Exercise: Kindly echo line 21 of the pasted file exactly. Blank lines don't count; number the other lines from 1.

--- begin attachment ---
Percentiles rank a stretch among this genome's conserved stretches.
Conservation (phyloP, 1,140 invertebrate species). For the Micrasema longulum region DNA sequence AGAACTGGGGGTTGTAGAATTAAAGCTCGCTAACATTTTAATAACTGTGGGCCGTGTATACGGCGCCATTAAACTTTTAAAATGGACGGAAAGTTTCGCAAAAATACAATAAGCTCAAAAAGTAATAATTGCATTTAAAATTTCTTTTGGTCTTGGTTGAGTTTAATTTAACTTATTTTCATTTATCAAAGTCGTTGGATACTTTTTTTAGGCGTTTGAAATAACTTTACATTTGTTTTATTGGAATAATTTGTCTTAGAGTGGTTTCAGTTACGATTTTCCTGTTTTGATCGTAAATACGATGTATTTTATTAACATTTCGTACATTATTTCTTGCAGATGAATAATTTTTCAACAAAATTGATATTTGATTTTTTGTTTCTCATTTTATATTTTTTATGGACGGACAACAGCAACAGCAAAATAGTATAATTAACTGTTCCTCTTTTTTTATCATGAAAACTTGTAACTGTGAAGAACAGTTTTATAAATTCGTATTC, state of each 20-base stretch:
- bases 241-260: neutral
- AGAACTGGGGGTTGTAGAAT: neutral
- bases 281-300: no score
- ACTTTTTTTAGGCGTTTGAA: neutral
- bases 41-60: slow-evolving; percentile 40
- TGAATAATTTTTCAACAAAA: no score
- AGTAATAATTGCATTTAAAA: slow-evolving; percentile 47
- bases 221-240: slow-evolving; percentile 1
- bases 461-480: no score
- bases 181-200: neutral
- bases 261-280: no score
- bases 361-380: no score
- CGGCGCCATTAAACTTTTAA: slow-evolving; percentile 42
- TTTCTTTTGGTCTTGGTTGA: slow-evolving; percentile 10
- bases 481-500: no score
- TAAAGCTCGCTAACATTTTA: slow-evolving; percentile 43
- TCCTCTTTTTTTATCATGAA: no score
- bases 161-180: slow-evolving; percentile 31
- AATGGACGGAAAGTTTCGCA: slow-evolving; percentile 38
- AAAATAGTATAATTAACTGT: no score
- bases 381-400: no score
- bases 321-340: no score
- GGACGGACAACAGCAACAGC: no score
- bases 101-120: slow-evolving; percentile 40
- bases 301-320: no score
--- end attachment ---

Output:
- AATGGACGGAAAGTTTCGCA: slow-evolving; percentile 38